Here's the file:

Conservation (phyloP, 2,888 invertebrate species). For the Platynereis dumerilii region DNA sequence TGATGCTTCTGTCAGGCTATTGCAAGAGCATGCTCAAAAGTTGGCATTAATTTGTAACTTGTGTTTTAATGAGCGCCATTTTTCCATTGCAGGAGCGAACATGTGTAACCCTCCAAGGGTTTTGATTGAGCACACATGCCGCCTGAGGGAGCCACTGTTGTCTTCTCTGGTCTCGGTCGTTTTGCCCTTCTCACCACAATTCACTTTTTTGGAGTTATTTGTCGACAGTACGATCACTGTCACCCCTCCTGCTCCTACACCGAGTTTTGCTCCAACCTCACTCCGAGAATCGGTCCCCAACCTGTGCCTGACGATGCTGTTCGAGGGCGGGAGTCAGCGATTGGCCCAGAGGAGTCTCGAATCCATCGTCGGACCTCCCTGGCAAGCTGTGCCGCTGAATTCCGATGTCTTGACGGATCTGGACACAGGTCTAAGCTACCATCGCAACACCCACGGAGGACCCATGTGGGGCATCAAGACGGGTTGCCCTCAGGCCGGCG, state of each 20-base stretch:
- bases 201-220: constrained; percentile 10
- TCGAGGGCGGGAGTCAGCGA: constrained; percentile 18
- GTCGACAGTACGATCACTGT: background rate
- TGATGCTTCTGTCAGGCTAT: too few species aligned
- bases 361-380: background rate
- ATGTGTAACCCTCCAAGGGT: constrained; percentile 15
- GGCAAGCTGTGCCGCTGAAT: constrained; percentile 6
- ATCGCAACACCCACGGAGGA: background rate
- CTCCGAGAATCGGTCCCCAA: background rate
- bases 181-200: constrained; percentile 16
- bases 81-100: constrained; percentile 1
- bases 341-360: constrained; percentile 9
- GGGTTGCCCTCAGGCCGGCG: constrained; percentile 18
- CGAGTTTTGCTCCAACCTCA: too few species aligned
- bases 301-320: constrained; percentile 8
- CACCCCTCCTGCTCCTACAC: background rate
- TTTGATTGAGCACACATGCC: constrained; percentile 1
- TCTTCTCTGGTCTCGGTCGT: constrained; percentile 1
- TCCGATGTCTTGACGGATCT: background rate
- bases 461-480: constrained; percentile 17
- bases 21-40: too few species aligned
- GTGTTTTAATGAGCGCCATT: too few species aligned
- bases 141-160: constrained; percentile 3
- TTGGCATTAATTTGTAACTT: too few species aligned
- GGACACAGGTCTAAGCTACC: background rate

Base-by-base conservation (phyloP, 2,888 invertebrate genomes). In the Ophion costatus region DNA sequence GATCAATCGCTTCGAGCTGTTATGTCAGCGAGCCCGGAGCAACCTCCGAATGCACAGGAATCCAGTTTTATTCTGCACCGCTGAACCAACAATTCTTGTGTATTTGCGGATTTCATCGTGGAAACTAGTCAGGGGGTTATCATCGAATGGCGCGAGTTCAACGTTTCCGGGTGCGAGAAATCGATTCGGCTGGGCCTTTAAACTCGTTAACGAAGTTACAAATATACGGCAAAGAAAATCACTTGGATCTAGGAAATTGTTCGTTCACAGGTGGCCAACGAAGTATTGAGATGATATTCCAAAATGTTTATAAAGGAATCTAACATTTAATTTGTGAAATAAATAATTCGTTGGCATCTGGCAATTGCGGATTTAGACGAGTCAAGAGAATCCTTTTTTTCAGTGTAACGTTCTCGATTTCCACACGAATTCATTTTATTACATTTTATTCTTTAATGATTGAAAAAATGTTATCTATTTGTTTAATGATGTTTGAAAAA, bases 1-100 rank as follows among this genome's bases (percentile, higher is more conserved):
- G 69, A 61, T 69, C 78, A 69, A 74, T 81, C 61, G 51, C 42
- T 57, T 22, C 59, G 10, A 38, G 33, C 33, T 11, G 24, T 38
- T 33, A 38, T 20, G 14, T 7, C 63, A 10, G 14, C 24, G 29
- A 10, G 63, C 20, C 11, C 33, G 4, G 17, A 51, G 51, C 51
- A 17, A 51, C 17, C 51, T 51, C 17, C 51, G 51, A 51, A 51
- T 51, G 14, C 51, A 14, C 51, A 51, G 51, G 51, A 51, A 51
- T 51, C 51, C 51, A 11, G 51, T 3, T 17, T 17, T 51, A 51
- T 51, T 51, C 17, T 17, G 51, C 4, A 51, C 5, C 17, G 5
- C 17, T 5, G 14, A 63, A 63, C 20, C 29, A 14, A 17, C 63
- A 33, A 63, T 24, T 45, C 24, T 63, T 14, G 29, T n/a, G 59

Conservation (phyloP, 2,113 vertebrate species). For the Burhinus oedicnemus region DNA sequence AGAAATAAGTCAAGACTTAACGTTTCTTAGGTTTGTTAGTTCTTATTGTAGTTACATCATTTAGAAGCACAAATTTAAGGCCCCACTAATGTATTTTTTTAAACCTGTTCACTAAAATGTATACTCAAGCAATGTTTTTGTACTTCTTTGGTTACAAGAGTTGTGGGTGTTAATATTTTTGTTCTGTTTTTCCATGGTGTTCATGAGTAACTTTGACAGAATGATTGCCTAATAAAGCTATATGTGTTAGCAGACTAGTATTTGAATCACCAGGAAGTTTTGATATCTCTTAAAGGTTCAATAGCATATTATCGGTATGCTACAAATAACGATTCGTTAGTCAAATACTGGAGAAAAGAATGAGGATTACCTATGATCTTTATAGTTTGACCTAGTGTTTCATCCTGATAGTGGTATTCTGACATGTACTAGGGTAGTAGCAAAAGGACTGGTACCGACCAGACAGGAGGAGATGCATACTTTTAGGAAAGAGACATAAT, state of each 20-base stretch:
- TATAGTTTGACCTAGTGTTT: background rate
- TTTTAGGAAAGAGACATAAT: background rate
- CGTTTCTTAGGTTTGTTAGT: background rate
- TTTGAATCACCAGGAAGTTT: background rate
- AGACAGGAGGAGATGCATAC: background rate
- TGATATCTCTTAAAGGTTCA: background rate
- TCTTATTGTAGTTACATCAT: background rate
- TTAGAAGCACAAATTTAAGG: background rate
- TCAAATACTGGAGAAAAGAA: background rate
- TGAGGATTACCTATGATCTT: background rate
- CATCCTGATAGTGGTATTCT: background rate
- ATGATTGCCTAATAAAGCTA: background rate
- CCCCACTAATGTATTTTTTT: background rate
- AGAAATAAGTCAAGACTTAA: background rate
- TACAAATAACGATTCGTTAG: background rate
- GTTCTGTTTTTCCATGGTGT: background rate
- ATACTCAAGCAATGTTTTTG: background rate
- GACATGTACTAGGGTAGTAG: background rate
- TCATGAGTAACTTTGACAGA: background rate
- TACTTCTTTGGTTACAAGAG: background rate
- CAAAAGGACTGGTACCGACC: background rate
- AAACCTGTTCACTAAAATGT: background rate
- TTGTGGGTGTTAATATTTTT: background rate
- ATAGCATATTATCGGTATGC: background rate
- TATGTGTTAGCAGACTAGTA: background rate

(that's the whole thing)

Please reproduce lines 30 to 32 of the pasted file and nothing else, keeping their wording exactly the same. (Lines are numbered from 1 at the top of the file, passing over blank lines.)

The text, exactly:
- T 33, A 38, T 20, G 14, T 7, C 63, A 10, G 14, C 24, G 29
- A 10, G 63, C 20, C 11, C 33, G 4, G 17, A 51, G 51, C 51
- A 17, A 51, C 17, C 51, T 51, C 17, C 51, G 51, A 51, A 51